How Long to Spend
A visit to Craig (pop. 1,400), on the western coast of Prince of Wales Island, gives you access to water-based recreation activities, as well as the allure of the Tongass National Forest, which encompasses the entire island. As the largest town on the Prince of Wales, Craig offers lots of options for lodging, meals and charter boat rides, making it a convenient home base for tourists.
Like many little towns in Southeast Alaska, the community of Craig developed around plentiful natural resources – mainly fishing and timber – which made living in remote Alaska possible (and for some, profitable).
Originally called “Fish Egg,” Craig started attracting more seasonal and permanent residents around 1908, when a fish curing plant and cold storage facility were built. Craig Millar, whose family had developed several fish salteries around Prince of Wales Island, was put in charge of the operation, and the community later took his name.
Between the 1950s and the 1990s, the timber industry was the community’s main economic driver, as huge Sitka spruce and hemlock were harvested. Although that industry died away in the early 1990s, it left a legacy of old logging roads that are worth exploring.
Commercial fishing is the main economic driver today, which is evident by all the activity at the dock in summer. Salmon runs are robust, particularly for Kings, and the location on the western side of Prince of Wales Island means Craig fishermen are in the right spot to get to them first. In addition to the salmon catch, shellfish harvesting and groundfish catch put Craig among the top 100 fishing ports in the country.
Craig offers groceries, apparel, fuel and gear you might need, as well as a laundry, restaurants, lodging and charter boat services. It’s even got a community aquatic center if you feel like taking a dip.
Things to do in and around Craig:
- Visit during 4th of July for a festive parade, rubber duck race and fireworks show.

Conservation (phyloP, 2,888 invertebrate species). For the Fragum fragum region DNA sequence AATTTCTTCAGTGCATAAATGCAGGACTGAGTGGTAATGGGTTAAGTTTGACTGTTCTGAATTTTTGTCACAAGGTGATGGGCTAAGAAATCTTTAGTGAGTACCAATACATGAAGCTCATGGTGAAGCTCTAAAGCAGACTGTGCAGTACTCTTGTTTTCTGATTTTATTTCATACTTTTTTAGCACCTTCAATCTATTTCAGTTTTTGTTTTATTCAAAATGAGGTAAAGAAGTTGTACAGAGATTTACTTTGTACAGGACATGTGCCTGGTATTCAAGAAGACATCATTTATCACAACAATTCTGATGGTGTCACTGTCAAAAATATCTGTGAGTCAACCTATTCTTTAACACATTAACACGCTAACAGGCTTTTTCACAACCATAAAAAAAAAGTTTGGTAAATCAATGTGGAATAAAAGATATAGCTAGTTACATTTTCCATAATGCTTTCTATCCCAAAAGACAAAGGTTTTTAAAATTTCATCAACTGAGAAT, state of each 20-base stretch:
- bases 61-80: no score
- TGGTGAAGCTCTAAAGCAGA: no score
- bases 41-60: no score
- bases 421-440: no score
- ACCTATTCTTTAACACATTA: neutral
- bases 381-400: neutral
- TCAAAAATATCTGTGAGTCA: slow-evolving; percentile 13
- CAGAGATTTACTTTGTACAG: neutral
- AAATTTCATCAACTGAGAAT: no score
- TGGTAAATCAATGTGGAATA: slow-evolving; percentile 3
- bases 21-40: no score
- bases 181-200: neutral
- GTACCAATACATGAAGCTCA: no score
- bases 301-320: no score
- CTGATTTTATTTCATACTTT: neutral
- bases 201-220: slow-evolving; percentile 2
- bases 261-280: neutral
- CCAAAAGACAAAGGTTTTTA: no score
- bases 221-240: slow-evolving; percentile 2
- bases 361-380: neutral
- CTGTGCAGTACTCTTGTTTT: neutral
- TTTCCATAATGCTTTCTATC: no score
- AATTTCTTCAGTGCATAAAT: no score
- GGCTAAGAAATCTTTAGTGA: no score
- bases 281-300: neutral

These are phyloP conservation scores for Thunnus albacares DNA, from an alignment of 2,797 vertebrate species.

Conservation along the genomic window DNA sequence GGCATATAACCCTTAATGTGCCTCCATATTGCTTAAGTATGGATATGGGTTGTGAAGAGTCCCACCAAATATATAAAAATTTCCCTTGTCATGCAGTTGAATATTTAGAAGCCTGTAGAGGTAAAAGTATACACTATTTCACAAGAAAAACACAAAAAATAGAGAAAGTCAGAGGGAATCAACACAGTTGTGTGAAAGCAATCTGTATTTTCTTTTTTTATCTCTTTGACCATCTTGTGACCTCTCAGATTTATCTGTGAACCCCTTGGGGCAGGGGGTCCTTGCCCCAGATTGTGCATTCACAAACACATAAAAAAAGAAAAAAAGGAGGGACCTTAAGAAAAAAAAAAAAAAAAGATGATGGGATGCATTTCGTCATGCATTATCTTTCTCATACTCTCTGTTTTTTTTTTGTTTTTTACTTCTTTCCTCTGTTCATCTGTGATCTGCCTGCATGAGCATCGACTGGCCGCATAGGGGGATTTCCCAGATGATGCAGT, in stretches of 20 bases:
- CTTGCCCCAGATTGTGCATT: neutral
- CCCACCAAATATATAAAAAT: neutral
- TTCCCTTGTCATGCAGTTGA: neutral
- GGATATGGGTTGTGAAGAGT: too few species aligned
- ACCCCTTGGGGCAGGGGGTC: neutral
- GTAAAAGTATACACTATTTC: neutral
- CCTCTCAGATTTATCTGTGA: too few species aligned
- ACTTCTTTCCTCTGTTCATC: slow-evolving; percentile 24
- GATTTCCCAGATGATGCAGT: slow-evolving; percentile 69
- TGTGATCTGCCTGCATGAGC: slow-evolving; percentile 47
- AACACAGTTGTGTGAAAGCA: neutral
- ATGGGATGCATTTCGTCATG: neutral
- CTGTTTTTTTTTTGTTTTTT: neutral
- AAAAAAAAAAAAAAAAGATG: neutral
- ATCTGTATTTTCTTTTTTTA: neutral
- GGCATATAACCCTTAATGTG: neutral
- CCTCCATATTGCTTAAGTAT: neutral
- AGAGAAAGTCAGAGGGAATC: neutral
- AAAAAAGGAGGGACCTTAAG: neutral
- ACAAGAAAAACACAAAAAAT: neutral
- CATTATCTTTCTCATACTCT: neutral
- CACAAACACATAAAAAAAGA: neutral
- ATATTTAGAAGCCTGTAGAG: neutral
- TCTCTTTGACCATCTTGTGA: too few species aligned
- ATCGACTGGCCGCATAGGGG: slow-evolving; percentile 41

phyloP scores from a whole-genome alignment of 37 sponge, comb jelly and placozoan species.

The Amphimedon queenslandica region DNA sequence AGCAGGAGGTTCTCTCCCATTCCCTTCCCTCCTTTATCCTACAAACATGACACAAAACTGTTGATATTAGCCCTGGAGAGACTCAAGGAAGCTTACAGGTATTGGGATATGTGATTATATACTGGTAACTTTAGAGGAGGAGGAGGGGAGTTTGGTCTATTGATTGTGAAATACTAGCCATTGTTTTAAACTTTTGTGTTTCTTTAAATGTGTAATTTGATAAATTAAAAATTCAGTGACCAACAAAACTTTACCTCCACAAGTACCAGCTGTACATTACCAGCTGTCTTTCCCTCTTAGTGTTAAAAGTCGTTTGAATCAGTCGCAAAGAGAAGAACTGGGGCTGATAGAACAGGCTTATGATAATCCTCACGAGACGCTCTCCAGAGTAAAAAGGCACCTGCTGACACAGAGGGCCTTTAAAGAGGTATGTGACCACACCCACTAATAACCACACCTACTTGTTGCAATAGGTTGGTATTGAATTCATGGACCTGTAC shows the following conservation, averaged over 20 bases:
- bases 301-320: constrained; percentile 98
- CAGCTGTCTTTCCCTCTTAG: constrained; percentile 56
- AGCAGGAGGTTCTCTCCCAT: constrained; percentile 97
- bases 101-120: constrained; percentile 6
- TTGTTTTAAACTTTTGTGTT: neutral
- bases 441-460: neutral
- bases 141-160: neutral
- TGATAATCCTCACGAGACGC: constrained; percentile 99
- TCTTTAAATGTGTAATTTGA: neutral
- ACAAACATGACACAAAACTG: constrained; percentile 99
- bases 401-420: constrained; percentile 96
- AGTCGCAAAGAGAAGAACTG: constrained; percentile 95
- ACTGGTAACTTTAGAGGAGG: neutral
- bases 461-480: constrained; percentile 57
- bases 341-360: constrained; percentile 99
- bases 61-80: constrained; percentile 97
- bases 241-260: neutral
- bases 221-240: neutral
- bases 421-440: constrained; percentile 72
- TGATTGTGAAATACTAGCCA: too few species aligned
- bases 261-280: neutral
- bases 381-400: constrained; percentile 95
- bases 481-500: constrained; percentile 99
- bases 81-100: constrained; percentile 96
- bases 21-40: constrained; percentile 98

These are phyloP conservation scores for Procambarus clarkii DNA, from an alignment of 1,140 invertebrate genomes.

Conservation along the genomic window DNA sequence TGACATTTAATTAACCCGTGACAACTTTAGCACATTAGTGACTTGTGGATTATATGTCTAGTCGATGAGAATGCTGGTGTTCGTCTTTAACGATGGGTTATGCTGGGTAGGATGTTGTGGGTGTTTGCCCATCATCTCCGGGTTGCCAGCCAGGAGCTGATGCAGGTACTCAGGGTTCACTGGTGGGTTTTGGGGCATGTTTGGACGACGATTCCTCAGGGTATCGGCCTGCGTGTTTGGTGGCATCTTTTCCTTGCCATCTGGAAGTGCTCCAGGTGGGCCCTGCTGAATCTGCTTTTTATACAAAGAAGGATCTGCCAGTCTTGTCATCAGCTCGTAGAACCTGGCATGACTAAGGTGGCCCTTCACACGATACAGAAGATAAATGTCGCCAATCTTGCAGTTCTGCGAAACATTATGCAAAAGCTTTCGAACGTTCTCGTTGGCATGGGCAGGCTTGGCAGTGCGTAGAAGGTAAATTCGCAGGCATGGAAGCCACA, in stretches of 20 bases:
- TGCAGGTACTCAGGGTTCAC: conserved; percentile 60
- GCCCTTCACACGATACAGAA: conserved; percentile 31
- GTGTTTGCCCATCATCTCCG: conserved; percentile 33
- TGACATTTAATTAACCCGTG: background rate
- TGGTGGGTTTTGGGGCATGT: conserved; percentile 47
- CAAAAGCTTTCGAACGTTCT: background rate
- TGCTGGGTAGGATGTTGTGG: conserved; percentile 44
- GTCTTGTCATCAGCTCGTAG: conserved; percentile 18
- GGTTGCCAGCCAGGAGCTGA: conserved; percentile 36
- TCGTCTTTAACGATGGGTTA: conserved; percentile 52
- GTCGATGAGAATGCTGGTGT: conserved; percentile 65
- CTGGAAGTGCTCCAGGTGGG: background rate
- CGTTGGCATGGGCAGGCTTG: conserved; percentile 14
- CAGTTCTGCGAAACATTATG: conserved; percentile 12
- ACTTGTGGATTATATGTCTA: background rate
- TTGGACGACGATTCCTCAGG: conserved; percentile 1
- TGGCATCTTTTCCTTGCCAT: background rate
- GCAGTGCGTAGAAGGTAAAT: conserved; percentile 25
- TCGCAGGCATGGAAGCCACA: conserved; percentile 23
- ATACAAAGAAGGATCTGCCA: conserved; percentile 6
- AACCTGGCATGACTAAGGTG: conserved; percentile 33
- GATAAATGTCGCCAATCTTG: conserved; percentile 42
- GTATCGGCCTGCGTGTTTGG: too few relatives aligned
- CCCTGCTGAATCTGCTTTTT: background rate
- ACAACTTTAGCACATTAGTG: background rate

- Take a fishing charter in search of trophy-sized King salmon and feisty silvers along with monster halibut, rockfish or lingcod. Once out on the water, you’ll also likely see humpbacks and other marine life like seals, sea lions and sea otters.
- Take a boat tour to find of seabirds like blue heron, cormorants and rhinoceros auklets (rare in other parts of Southeast Alaska).
- Hike the steep Sunnahae Trail (2 miles round-trip) for stunning views on a clear day, or the Graveyard Island Trail (1.5 miles round-trip), a level, hard packed gravel trail lined with trees that starts at the Craig Cemetery and winds along the coastline.
- Take a drive along the Craig-Klawock Highway, a designated Scenic Byway.
- Check out the nearby Tlingit village of Klawock. There you can visit Klawock Totem Park and watch carvers at work, or tour the second oldest fish hatchery in Alaska, which enhances local salmon runs.
- Rent one of 20 public use cabins and get out into the Tongass National Forest. There are several dotting the island, some accessible by car, others by boat or charter plane.
- Visit the Dog Salmon Fish Pass wildlife viewing area, about two hours from Craig, to safely watch black bear feast on salmon.
- Explore El Capitan, the largest of 500 caves on Prince of Wales Island. It’s also about two hours from Craig.
- Be sure to fuel up in Craig before heading out around Prince of Wales Island. Not every community has a gas station.
- The Craig Community Library offers free wi-fi and public computers.
- Regular floatplane service into Craig is available from Ketchikan.
- Wheeled plane service is also available into Klawock, just 7 miles to the north. Regular flights come from Ketchikan and Sitka.
- The Inter-Island Ferry runs daily year-round between Ketchikan and Hollis, on the eastern shore of Prince of Wales Island. The trip takes 3 hours. Craig is a 29-mile scenic drive from Hollis. (You can fly into Ketchikan or arrive there by ferry on the Alaska Marine Highway System, from Bellingham, Washington or Rupert, British Columbia).
- If you want to explore Prince of Wales Island by car, you can bring your own vehicle on the ferry or rent one when you get to Hollis.